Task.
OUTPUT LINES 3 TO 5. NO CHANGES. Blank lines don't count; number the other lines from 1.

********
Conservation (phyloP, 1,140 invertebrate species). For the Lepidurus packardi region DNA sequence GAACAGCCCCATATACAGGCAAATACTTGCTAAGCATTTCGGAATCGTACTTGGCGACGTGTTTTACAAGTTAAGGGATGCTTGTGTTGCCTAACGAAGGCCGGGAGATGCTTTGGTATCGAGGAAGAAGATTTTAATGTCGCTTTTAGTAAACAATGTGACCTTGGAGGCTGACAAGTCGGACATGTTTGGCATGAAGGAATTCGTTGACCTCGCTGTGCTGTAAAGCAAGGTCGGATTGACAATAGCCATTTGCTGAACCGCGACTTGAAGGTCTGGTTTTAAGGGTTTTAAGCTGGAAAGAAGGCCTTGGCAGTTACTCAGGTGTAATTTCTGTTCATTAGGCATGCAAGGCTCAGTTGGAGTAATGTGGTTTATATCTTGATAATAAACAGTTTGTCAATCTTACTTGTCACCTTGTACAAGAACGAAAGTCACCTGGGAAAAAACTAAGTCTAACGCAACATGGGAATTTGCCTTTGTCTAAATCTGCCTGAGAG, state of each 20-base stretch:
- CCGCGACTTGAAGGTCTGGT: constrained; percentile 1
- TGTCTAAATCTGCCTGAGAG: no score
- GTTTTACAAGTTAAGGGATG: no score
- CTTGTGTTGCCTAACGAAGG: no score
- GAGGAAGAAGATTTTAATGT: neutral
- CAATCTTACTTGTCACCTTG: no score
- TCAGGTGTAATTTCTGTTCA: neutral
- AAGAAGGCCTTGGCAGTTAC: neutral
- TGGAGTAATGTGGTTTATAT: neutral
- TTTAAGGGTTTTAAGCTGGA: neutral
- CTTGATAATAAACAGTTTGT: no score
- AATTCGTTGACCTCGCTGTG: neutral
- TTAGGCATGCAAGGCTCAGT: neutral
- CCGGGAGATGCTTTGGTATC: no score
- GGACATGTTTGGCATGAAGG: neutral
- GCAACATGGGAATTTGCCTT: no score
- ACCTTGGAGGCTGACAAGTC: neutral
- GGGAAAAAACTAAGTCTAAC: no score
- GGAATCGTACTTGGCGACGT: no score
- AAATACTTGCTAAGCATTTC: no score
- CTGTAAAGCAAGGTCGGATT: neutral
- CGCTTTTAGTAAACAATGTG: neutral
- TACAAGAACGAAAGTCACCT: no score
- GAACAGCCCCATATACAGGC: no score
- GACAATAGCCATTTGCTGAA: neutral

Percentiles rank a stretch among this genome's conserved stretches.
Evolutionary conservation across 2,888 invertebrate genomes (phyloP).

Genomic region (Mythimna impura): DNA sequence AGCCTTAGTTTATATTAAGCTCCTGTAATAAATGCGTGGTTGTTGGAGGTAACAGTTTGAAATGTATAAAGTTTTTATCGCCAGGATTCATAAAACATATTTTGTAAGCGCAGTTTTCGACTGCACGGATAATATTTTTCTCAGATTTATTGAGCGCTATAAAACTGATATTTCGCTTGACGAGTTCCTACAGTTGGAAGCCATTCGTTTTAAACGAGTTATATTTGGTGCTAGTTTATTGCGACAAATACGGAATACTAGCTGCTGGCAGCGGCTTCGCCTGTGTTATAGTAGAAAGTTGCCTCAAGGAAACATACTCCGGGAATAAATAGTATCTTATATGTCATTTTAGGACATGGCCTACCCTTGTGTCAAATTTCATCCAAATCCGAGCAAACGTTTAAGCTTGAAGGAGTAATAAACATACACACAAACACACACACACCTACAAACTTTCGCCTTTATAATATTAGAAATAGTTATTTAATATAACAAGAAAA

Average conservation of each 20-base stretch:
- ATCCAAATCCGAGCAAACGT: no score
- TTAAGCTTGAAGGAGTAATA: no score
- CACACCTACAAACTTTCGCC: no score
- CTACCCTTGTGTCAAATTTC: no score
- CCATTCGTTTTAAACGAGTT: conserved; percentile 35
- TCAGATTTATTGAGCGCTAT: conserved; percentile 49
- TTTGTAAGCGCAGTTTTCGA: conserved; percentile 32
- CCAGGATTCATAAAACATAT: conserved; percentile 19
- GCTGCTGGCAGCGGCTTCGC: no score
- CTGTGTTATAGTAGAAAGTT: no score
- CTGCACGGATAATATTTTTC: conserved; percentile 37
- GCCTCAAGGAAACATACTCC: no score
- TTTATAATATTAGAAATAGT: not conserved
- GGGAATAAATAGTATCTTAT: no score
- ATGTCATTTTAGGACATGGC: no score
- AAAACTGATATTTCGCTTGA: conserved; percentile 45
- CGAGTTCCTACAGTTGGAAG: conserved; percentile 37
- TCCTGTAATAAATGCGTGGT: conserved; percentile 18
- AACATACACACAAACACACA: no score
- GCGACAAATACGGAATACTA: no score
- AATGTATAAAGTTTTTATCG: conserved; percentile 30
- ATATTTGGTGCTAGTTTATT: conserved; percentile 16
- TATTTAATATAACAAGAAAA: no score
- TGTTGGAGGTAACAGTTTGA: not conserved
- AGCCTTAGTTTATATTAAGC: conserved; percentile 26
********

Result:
- TGTCTAAATCTGCCTGAGAG: no score
- GTTTTACAAGTTAAGGGATG: no score
- CTTGTGTTGCCTAACGAAGG: no score